Also if you edit the source list at 2 separate commands then when you save you would replace the newest version, which will be the one that it's save last. Which means that command in the middle wouldn't have any effect, since you would save over an old version.
Windows behaves similarly using the "official" (MSI) installer
Even in Windows,multiple softwares can be installed simultaneously ... is there an advantage in this or why this is a necessity in linux/ubuntu,etc...
Packages that use the official Windows installer (MSI) WILL REFUSE to run more than one instance at a time. That's because the MSI installer database is similar to
sources.list, dpkg info files, etc. -- you don't want more than one installer modifying/locking them at a time.
But a lot of Windows packages use third-party installers like Installshield, NSIS, etc. which will run alongside each other because they do not need to access/modify the MSI database. Similarly, in Linux/Ubuntu, no one's stopping you from running an
tar -xzf and a perl/bash install script all at the same time :)
First, let it be known that this answer is from what I've gleaned from my experiences with
apt. I haven't looked at the actual software center code to determine this.
It's a limit of the design of the underlying software.
Part of the
dpkg system that Ubuntu uses for packages includes a feature that "locks" the
/var/lib/dpkg/lock file to prevent multiple
apt-get and Ubuntu Software Center are front ends) from overwriting itself and other bad, evil things.
What happens when you install software? What happens is it starts
sudo apt-get install chromium-browser (to use Chromium as an example).
And when that happens, a lock kicks in. Once you add more than one package to be installed, what happens next is it waits until the first one is done before it starts the next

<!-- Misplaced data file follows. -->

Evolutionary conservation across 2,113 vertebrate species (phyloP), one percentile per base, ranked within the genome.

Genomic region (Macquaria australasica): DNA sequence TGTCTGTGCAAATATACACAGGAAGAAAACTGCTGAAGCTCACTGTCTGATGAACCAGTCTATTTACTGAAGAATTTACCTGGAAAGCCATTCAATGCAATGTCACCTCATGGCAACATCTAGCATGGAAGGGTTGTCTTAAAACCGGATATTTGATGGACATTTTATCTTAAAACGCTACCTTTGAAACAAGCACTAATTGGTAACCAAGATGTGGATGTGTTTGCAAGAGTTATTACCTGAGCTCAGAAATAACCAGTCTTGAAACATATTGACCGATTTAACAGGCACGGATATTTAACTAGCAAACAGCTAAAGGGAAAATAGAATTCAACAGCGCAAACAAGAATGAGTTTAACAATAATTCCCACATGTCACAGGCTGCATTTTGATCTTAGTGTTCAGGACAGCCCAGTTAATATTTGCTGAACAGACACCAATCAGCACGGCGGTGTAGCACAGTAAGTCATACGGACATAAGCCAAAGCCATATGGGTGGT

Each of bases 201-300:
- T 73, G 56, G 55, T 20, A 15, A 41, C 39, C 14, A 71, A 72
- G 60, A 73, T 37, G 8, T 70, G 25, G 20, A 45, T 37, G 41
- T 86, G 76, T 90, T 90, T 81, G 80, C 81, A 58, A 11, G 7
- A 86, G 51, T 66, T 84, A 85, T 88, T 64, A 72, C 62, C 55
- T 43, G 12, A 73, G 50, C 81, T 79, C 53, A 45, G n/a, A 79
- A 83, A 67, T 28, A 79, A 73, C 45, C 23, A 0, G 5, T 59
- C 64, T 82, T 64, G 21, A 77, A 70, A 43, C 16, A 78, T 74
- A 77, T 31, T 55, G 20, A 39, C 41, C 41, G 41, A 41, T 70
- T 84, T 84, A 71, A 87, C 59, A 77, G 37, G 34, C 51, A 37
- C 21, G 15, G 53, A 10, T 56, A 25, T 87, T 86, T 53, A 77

Some actions, like refreshing the menu's, indexing fonts and reconfiguring the libraries need to happen only once if all packages are installed at the same time. A second advantage hopefully shouldn't happen often, but if you want to install packages which exclude eachother you know it prior to downloading all of them.
A last advantage is mostly important when you install or upgrade many packages at once: if questions have to be answered, they will all come after eachother during the install progress. So you can keep working instead of being bugged every 5 minutes by a different question.
The reason that two instances of apt-get cannot operate simultaneously is because the application is reading/writing several files critical for the system operation. Reading or writing a file by an apt-get operation, while another is performing the same operations on it will lead to problems of bad configuration and/or damage of the files. So when an apt-get operation occurs, it "locks" the files it needs so another operation cannot be executed simultaneously, a.k.a. it raises a flag that tells the other operations that the files are currently in use.
However, simultaneous downloads of the files needed by apt (or rather download from a number of sources) are possible with the command apt-fast
you get download the package whilst the other is installing e.g in terminal1
sudo apt-get install vlc
then also download another package in another terminal2
sudo apt-get download openssh-server
to see other options available with apt-get refer to its man simple type
apt-get <press tab on your keyboard>